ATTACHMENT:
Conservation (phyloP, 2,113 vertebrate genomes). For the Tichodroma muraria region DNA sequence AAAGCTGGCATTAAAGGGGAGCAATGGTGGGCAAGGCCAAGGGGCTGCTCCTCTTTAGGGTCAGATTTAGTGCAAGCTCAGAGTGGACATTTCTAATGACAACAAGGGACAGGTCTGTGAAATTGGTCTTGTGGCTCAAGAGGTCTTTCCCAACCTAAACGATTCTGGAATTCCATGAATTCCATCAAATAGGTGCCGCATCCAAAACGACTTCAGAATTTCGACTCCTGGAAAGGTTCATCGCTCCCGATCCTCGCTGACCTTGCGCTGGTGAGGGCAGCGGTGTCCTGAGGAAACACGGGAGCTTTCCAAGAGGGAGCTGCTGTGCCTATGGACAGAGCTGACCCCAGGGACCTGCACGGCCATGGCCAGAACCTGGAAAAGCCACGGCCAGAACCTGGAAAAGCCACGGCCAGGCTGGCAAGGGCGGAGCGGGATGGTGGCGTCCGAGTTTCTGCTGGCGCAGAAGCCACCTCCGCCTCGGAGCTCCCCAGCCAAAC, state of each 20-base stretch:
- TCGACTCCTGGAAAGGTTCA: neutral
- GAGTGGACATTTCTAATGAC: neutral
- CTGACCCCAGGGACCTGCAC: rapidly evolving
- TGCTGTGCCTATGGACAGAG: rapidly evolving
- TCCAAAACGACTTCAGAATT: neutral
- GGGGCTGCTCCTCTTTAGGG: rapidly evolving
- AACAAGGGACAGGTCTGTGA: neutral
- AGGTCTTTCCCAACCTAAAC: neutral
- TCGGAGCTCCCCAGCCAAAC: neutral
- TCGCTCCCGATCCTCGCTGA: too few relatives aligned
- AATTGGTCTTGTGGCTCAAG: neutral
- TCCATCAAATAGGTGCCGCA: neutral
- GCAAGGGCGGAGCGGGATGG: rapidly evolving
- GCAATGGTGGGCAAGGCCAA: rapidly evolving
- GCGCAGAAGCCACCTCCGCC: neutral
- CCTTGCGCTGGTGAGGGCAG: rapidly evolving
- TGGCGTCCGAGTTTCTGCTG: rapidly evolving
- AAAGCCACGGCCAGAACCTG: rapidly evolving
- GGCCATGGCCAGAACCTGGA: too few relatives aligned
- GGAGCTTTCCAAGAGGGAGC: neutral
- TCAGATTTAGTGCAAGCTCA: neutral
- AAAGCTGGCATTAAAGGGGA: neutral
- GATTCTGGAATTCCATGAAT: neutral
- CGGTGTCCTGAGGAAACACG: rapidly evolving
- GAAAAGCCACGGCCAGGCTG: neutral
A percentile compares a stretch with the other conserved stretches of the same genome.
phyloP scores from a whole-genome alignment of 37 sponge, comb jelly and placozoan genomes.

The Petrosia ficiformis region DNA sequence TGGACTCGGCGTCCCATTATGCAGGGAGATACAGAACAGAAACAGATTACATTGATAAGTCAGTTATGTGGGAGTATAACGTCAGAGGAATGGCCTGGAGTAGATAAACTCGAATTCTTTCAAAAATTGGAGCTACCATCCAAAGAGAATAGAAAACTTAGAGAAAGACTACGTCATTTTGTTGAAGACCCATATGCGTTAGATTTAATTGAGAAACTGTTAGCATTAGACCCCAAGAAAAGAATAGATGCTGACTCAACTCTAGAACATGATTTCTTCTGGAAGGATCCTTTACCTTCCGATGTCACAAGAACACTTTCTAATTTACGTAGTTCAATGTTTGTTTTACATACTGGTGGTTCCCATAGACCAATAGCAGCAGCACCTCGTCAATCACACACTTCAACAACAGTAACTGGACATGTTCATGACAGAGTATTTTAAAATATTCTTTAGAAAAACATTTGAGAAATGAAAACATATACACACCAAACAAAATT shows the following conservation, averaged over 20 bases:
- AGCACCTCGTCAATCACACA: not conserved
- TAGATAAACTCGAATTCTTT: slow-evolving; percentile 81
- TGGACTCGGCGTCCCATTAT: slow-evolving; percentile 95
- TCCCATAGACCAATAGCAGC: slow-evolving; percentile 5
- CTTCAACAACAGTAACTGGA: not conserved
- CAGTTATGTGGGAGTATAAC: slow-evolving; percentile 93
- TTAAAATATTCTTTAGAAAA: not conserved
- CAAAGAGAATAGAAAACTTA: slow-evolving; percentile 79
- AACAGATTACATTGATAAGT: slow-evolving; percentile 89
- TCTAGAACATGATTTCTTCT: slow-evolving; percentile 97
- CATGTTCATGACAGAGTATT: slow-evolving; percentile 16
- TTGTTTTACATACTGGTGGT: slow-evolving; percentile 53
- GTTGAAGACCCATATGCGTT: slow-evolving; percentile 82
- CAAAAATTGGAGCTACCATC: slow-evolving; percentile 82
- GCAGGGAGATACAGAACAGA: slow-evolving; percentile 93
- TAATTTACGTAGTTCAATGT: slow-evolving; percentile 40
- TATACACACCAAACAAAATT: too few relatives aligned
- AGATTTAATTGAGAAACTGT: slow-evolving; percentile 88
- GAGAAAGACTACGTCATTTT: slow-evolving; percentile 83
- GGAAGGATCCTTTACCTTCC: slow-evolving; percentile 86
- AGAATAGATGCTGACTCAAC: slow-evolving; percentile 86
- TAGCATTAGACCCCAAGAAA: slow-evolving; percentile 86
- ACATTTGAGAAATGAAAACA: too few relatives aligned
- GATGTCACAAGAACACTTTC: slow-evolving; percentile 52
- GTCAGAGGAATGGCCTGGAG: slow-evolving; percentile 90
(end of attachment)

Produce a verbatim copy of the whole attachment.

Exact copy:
Conservation (phyloP, 2,113 vertebrate genomes). For the Tichodroma muraria region DNA sequence AAAGCTGGCATTAAAGGGGAGCAATGGTGGGCAAGGCCAAGGGGCTGCTCCTCTTTAGGGTCAGATTTAGTGCAAGCTCAGAGTGGACATTTCTAATGACAACAAGGGACAGGTCTGTGAAATTGGTCTTGTGGCTCAAGAGGTCTTTCCCAACCTAAACGATTCTGGAATTCCATGAATTCCATCAAATAGGTGCCGCATCCAAAACGACTTCAGAATTTCGACTCCTGGAAAGGTTCATCGCTCCCGATCCTCGCTGACCTTGCGCTGGTGAGGGCAGCGGTGTCCTGAGGAAACACGGGAGCTTTCCAAGAGGGAGCTGCTGTGCCTATGGACAGAGCTGACCCCAGGGACCTGCACGGCCATGGCCAGAACCTGGAAAAGCCACGGCCAGAACCTGGAAAAGCCACGGCCAGGCTGGCAAGGGCGGAGCGGGATGGTGGCGTCCGAGTTTCTGCTGGCGCAGAAGCCACCTCCGCCTCGGAGCTCCCCAGCCAAAC, state of each 20-base stretch:
- TCGACTCCTGGAAAGGTTCA: neutral
- GAGTGGACATTTCTAATGAC: neutral
- CTGACCCCAGGGACCTGCAC: rapidly evolving
- TGCTGTGCCTATGGACAGAG: rapidly evolving
- TCCAAAACGACTTCAGAATT: neutral
- GGGGCTGCTCCTCTTTAGGG: rapidly evolving
- AACAAGGGACAGGTCTGTGA: neutral
- AGGTCTTTCCCAACCTAAAC: neutral
- TCGGAGCTCCCCAGCCAAAC: neutral
- TCGCTCCCGATCCTCGCTGA: too few relatives aligned
- AATTGGTCTTGTGGCTCAAG: neutral
- TCCATCAAATAGGTGCCGCA: neutral
- GCAAGGGCGGAGCGGGATGG: rapidly evolving
- GCAATGGTGGGCAAGGCCAA: rapidly evolving
- GCGCAGAAGCCACCTCCGCC: neutral
- CCTTGCGCTGGTGAGGGCAG: rapidly evolving
- TGGCGTCCGAGTTTCTGCTG: rapidly evolving
- AAAGCCACGGCCAGAACCTG: rapidly evolving
- GGCCATGGCCAGAACCTGGA: too few relatives aligned
- GGAGCTTTCCAAGAGGGAGC: neutral
- TCAGATTTAGTGCAAGCTCA: neutral
- AAAGCTGGCATTAAAGGGGA: neutral
- GATTCTGGAATTCCATGAAT: neutral
- CGGTGTCCTGAGGAAACACG: rapidly evolving
- GAAAAGCCACGGCCAGGCTG: neutral
A percentile compares a stretch with the other conserved stretches of the same genome.
phyloP scores from a whole-genome alignment of 37 sponge, comb jelly and placozoan genomes.

The Petrosia ficiformis region DNA sequence TGGACTCGGCGTCCCATTATGCAGGGAGATACAGAACAGAAACAGATTACATTGATAAGTCAGTTATGTGGGAGTATAACGTCAGAGGAATGGCCTGGAGTAGATAAACTCGAATTCTTTCAAAAATTGGAGCTACCATCCAAAGAGAATAGAAAACTTAGAGAAAGACTACGTCATTTTGTTGAAGACCCATATGCGTTAGATTTAATTGAGAAACTGTTAGCATTAGACCCCAAGAAAAGAATAGATGCTGACTCAACTCTAGAACATGATTTCTTCTGGAAGGATCCTTTACCTTCCGATGTCACAAGAACACTTTCTAATTTACGTAGTTCAATGTTTGTTTTACATACTGGTGGTTCCCATAGACCAATAGCAGCAGCACCTCGTCAATCACACACTTCAACAACAGTAACTGGACATGTTCATGACAGAGTATTTTAAAATATTCTTTAGAAAAACATTTGAGAAATGAAAACATATACACACCAAACAAAATT shows the following conservation, averaged over 20 bases:
- AGCACCTCGTCAATCACACA: not conserved
- TAGATAAACTCGAATTCTTT: slow-evolving; percentile 81
- TGGACTCGGCGTCCCATTAT: slow-evolving; percentile 95
- TCCCATAGACCAATAGCAGC: slow-evolving; percentile 5
- CTTCAACAACAGTAACTGGA: not conserved
- CAGTTATGTGGGAGTATAAC: slow-evolving; percentile 93
- TTAAAATATTCTTTAGAAAA: not conserved
- CAAAGAGAATAGAAAACTTA: slow-evolving; percentile 79
- AACAGATTACATTGATAAGT: slow-evolving; percentile 89
- TCTAGAACATGATTTCTTCT: slow-evolving; percentile 97
- CATGTTCATGACAGAGTATT: slow-evolving; percentile 16
- TTGTTTTACATACTGGTGGT: slow-evolving; percentile 53
- GTTGAAGACCCATATGCGTT: slow-evolving; percentile 82
- CAAAAATTGGAGCTACCATC: slow-evolving; percentile 82
- GCAGGGAGATACAGAACAGA: slow-evolving; percentile 93
- TAATTTACGTAGTTCAATGT: slow-evolving; percentile 40
- TATACACACCAAACAAAATT: too few relatives aligned
- AGATTTAATTGAGAAACTGT: slow-evolving; percentile 88
- GAGAAAGACTACGTCATTTT: slow-evolving; percentile 83
- GGAAGGATCCTTTACCTTCC: slow-evolving; percentile 86
- AGAATAGATGCTGACTCAAC: slow-evolving; percentile 86
- TAGCATTAGACCCCAAGAAA: slow-evolving; percentile 86
- ACATTTGAGAAATGAAAACA: too few relatives aligned
- GATGTCACAAGAACACTTTC: slow-evolving; percentile 52
- GTCAGAGGAATGGCCTGGAG: slow-evolving; percentile 90